Patterns of condom acquisition by condom-using men in the United States

Michael Reece, Kristen Mark, Vanessa Schick, Debra Herbenick, Brian Dodge

Research output: Contribution to journalArticlepeer-review

9 Scopus citations


Condom-distribution programs have striven to make condoms more accessible to sexually active individuals, particularly adolescents and populations disproportionately affected by HIV and other STIs. Despite such programs, little is known about where condom-using men in the United States acquire their condoms. The purpose of this study was to document condom-access trends among a large sample of sexually active condom-using men in the United States. Data were collected from 1,832 men from all 50 U.S. states and the District of Columbia by using an Internet-based survey in which men provided details regarding the source of condoms that they had used within the past 30 days. Men reported acquiring their condoms from a variety of sources, including free condom-distribution programs (56.7%) and from venues where they had purchased condoms for themselves (75.7%). Bivariate analyses indicated that participants who reported using free condoms tended to be younger, self-identified as not heterosexual, or not currently in a monogamous relationship. Further, results indicated that those participants who accessed only free condoms did not differ from those who used only purchased condoms, indicating that perhaps efforts to make condoms more accessible through public health distribution campaigns are reaching a more general population of condom-using men than expected. Findings illustrate the importance of continuing free condom-distribution efforts but also suggest benefits of facilitating linkages between public health and a community's retail venues to increase access to the growing diversity of condoms in the marketplace.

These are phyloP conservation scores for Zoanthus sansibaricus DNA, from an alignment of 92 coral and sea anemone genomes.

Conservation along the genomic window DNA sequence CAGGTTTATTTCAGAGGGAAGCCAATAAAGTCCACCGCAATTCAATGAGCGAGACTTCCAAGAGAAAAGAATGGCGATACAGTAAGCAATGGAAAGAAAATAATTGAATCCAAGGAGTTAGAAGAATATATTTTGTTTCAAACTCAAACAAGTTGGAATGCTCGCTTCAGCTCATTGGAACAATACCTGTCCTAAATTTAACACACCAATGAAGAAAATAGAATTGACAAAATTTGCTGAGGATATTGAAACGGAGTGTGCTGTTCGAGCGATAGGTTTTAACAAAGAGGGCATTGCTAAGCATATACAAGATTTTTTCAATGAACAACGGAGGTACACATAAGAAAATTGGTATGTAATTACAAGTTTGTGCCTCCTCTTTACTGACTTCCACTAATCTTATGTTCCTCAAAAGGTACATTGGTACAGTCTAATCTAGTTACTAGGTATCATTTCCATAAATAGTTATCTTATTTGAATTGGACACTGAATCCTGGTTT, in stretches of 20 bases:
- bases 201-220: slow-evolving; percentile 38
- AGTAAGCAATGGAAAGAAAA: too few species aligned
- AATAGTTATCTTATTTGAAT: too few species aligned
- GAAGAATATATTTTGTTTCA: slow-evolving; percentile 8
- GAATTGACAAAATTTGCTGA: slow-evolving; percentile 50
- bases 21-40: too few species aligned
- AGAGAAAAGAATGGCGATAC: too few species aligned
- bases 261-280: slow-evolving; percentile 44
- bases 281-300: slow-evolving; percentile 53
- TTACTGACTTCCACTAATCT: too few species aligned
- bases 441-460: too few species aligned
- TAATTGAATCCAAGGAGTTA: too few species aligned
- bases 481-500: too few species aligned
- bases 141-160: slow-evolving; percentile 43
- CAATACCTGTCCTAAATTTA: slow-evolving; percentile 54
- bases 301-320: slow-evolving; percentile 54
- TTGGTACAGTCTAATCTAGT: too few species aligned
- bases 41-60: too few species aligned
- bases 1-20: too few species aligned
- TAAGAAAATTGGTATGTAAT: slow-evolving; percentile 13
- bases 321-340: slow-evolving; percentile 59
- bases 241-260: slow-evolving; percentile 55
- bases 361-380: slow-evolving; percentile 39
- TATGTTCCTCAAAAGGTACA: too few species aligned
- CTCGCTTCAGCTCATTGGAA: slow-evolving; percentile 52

Original languageEnglish
Pages (from-to)429-433
Number of pages5
JournalAIDS Patient Care and STDs
Issue number7
StatePublished - Jul 1 2010

ASJC Scopus subject areas

  • Public Health, Environmental and Occupational Health
  • Infectious Diseases


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